Nov. 9 – Healthcare Policy and Midterm Elections


Readings : Davis , pp. 62-69; Miller, pp. 92-113; Handouts


Week 13


Nov. 14 – Quiz #2 and Education Policy

Nov. 16 – Education Policy


Readings : Miller, pp. 114-137; Handouts


Week 14


Nov. 21 – Education Policy

Nov. 23 – Thanksgiving Break


Readings : Miller, pp. 138-159


Week 15


Nov. 28 – Education Policy

Nov. 30 – Campaign Finance Reform


Readings : Miller, pp. 172-218; Handouts


Week 16


Dec. 5 – Financing the “Two-Percent Solution”

Dec. 7 – The Search for Solutions


Readings : Miller, pp. 219-262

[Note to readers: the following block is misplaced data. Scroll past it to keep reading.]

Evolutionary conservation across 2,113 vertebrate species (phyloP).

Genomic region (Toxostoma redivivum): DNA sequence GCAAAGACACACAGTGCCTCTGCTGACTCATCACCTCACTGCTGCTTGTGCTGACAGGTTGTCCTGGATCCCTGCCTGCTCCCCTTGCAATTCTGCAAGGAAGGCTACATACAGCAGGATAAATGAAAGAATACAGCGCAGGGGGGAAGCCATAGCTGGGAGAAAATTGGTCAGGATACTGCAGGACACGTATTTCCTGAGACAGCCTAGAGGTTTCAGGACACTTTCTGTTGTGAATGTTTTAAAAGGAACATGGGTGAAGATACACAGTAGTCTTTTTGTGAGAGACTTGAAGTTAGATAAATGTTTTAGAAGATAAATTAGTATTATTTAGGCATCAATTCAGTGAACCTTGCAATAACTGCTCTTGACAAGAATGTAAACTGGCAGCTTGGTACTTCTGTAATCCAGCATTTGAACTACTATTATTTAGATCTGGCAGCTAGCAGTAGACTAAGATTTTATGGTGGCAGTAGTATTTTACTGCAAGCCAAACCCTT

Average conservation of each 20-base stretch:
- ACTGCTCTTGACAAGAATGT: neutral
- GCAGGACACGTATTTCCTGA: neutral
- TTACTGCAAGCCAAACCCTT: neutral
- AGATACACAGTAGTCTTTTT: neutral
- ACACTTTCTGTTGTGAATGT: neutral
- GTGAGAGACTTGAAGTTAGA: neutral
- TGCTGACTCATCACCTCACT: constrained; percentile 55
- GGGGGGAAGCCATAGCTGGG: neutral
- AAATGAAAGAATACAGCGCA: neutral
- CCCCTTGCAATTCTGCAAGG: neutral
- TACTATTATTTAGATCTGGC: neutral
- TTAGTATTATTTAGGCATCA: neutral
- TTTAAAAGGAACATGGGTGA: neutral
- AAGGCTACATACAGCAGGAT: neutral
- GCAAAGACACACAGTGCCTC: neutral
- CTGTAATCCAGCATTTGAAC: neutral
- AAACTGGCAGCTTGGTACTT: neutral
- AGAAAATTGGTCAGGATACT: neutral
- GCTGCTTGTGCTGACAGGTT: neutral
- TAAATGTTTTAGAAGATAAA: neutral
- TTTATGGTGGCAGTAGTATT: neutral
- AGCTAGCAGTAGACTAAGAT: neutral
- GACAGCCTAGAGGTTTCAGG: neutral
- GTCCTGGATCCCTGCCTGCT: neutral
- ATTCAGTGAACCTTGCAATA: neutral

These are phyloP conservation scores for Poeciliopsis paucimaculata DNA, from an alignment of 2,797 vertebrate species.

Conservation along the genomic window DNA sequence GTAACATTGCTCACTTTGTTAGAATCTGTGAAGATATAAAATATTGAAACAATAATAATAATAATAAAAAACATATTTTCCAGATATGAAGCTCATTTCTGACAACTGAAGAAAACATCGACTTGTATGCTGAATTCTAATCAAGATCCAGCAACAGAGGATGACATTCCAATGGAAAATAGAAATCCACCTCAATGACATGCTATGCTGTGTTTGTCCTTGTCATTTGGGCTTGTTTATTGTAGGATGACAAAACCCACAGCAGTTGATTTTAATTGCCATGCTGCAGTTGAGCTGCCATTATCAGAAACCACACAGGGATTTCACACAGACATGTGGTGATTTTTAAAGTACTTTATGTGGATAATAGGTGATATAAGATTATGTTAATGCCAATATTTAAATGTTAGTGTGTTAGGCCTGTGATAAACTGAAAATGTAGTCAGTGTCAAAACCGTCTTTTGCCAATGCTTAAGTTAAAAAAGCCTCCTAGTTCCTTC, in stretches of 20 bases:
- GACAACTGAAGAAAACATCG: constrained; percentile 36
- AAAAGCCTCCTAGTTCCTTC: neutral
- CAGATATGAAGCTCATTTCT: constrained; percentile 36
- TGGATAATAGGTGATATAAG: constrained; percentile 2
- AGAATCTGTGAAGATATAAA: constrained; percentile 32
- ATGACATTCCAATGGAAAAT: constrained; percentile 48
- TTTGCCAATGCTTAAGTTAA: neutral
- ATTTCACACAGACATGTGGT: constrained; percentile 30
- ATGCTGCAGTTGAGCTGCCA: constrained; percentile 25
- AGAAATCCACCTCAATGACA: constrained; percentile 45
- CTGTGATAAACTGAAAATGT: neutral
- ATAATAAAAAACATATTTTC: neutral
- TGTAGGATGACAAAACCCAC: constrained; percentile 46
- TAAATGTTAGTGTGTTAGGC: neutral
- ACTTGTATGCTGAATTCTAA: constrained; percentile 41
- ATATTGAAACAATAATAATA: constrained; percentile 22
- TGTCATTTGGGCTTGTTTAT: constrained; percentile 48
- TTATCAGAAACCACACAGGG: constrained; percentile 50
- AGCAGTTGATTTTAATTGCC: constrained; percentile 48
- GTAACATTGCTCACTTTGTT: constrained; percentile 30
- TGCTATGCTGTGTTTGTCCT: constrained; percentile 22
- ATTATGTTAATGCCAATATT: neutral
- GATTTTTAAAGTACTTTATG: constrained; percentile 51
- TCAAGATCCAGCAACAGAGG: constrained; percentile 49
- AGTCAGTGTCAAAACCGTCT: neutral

Tuesday December 12 – Exam #3 (8-10)







For What It's Worth –


“You are not engaged so much in acquiring knowledge as in making mental efforts under criticism. A certain amount of knowledge you can indeed with average faculties acquire so as to retain; nor need you regret the hours spent on much that is forgotten, for the shadow of lost knowledge at least protects you from many illusions. But you go to school not for knowledge as much as for arts and habits; for the habit of attention, for the art of expression, for the art of assuming at a moment's notice a new intellectual posture, for the art of entering quickly into person's thoughts, for the habit of submitting to censure and refutation, for the art of indicating assent or dissent in graduated terms, for the habit of regarding minute points of accuracy, for the habit of what is possible at a given time, for taste, for discrimination, for mental courage and mental soberness. Above all, you go to school for self-knowledge.”


  William Cory -- Master at Eaton College , 1861.